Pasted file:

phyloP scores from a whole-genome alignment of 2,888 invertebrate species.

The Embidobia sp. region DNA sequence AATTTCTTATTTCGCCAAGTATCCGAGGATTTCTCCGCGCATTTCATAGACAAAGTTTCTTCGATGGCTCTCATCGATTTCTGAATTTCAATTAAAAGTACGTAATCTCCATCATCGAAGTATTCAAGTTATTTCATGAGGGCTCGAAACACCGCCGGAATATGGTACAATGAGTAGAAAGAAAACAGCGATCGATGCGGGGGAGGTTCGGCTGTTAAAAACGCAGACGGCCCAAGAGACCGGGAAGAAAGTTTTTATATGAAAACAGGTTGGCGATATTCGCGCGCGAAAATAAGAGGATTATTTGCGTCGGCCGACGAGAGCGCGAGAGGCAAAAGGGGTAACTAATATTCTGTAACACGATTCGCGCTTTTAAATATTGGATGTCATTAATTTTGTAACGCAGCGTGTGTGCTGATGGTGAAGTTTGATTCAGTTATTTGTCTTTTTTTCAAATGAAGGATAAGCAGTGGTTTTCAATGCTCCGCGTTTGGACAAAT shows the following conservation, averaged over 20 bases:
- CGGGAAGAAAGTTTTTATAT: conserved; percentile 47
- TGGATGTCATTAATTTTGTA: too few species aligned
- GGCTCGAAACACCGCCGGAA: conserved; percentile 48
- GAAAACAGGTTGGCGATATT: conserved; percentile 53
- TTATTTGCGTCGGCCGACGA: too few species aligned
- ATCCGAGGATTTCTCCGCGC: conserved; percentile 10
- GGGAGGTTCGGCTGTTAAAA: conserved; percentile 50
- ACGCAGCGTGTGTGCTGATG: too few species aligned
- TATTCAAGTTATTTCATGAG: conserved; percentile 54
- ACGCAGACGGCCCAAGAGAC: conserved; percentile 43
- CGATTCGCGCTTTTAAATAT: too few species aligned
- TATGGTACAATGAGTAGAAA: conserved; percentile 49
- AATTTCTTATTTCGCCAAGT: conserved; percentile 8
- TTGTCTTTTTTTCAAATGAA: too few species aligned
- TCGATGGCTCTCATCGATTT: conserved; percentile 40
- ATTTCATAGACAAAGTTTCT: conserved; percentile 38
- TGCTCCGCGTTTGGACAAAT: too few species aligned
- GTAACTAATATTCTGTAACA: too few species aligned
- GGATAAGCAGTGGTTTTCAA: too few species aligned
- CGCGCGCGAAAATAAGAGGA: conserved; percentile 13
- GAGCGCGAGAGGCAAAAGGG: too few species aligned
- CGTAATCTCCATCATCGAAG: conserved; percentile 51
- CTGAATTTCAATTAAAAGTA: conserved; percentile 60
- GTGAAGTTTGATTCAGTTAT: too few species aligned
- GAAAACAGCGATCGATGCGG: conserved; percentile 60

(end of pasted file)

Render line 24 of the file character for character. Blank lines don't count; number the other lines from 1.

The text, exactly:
- CGTAATCTCCATCATCGAAG: conserved; percentile 51